3


decided that she would wait for him to display genuine
interest— enthusiasm would be too much to hope for—in
what they were accomplishing here before she continued.
She ofered Mr. Hol- lyoak a plate of sandwiches: delicate
triangles of egg with cress. She had prepared them
herself, mashing the hard-boiled egg finely with a narrow-
tined fork and adding just the right amount of salt, pepper,
and cress to spread on lightly buttered crustless bread. He
took a sandwich and closed his eyes as he chewed and
swallowed the first bite.
“Perfect,” he said and smiled his appreciation, “quite
perfect. I need not say how much you are missed at
Iyntwood.” He took an- other bite of sandwich and then
slowly shook his head. “The house simply isn’t the same
without you.”
She detected real regret in his voice that she was no
longer his second-in- command in a servants’ hall now stafed
entirely with women. She knew how hard it had been for
him to adapt to her temporary employment by the Red Cross,
if it was indeed the Red Cross that paid her generous salary
and not, as she suspected, the Earl of Montfort. Perhaps
this is why I am reluctant to talk about the hospital, because
I find my new life so stimulating, and how­ ever inefficient
they are, I enjoy working with young and lively women
whose backgrounds are as varied as our duties. However
terrible this war was, it had certainly opened up a new
perspec- tive to those from other walks of life and in
particular the staid and confined life of an upper servant to
the aristocracy. All of this would be difficult to explain to a
man whose retinue of per- fectly trained footmen was
serving in the trenches of northern France.
“I know it’s wrong of me to say so, Mrs. Jackson, but
Iyntwood seems so quiet, so empty now that we are not
formally entertain- ing the way we used to. We all work,
just as hard, perhaps even more so, to maintain
standards but only because we have to make do with far
less staf. I am sometimes hard put to remember our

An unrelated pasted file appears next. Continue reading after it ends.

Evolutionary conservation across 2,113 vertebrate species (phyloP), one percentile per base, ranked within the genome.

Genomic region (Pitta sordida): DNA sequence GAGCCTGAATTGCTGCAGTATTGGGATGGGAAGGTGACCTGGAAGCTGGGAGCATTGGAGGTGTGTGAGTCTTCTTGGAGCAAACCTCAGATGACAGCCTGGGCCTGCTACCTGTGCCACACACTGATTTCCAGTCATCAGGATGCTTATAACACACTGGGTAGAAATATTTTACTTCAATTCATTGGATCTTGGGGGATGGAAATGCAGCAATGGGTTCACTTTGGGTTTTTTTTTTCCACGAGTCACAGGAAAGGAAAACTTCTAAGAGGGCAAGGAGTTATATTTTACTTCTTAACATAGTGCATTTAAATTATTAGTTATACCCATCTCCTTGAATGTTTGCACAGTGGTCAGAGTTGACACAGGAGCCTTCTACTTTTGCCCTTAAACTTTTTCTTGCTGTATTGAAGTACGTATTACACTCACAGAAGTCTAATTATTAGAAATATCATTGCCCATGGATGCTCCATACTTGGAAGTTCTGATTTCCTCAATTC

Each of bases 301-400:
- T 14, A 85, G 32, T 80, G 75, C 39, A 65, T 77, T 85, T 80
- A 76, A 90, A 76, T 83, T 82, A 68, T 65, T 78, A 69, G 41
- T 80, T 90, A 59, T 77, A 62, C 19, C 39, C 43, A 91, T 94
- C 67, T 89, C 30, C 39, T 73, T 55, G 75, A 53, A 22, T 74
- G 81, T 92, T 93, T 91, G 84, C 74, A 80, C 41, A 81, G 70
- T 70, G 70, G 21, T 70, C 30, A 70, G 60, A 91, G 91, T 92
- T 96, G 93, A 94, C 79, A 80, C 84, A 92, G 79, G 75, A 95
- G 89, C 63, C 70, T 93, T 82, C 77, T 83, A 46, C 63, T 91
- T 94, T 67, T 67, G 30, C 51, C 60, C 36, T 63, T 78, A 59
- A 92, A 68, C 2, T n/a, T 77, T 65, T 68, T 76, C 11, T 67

TESS A ARLEN


4


gracious lives before that terrible day in 1914.” Mr. Hollyoak
looked down into his empty teacup before he put it on the
table between them and she poured him a second cup.
“I am quite sure that none of us will ever forget that day, Mr.
Hol- lyoak.” She nodded her head in commiseration of the
old man’s many losses. Others might remember the fourth
of August, when Britain rallied to the flag, as one of the
loveliest days of a perfect summer, the sort of day that
Englishmen wrote poems about when they were far from
home. But what fixed it in her memory was that it was a
morning on which her ladyship had triumphed in a
particularly tricky inquiry at neighboring Bishop’s Hever
and a murder of such audacious cunning that just
remembering it still raised the hairs on the back of her
neck. Tea poured, she ofered her guest the sugar bowl
and silently counted the three sugar lumps he extravagantly
stirred into his tea. Mr. Hollyoak had always had a sweet
tooth and sugar was in short supply these days.
“No word from Dick Wilson, I’m afraid, Mrs. Jackson. It’s
been nearly a month now, and Dick was always like
clockwork with his letters before—we would have heard by
now if there was bad news, wouldn’t we?”
So it wasn’t just curiosity that brought you here, then.
More than likely the old man had come to see her out of
loneliness, perhaps for solace. Iyntwood’s hall boy at age
eighteen had been one of the first to join the British
Expeditionary Force to France in 1914. She took a sip of
tea. “Sometimes the post is a bit erratic, Mr. Hol- lyoak. Do
you remember when we didn’t hear from John for nearly two
months? And then dozens of letters came, all in one go,
each


and every one of them asking us to send socks?”
He nodded, willing to hope that all was well with the
youngest member of his servants’ hall. “I certainly do.” A
faint smile as he remembered their fastidious second
footman’s complaints after a winter of rain-filled trenches.
“That boy has enough socks for a battalion now.”


DE AT H of a n UNSUNG H E RO


3


She cut him a piece of Victoria sponge cake. “Ah, Mrs.
Jackson, you spoil me.” He sighed with contentment. “No
time for a good sponge cake belowstairs at Iyntwood
now that Mrs. Thwaite’s kitchen maids have all left to
become munitionettes at the Ban- bury factory.” Her face
betrayed no irritation but she inwardly bris- tled at the term
“munition-ette,” as the suffix made the dangerous job sound
diminutive—dainty, even. Is that what they are calling
them now—what’s wrong with “munition workers”? They
are prob­ ably required to wear ridiculous little caps with
frills, like waitresses at a Lyons Corner House, when they
pack those shells with their bare hands. She shrugged of
her annoyance and presented a pas- sive face as she
listened to Mr. Hollyoak’s gentle grumbling about lowered
standards. “Lord and Lady Montfort are most careful not to
overburden the staf these days, but Cook is so run of her
feet without her kitchen maids that she is threatening to go
and join them in Banbury. She says at least she would
know what was ex- pected of her.” He shook his head that
someone of Mrs. Thwaite’s age and status would even
consider factory work.
The image of the cook’s angry red face flashed into Mrs.
Jack- son’s mind. “She’s the last person in the world to be in
charge of explosives I would have thought,” she said before
she could stop herself.
Mr. Hollyoak chuckled. “Always a bit heavy-handed
with the pots and pans is our Mrs. Thwaite, but the lightest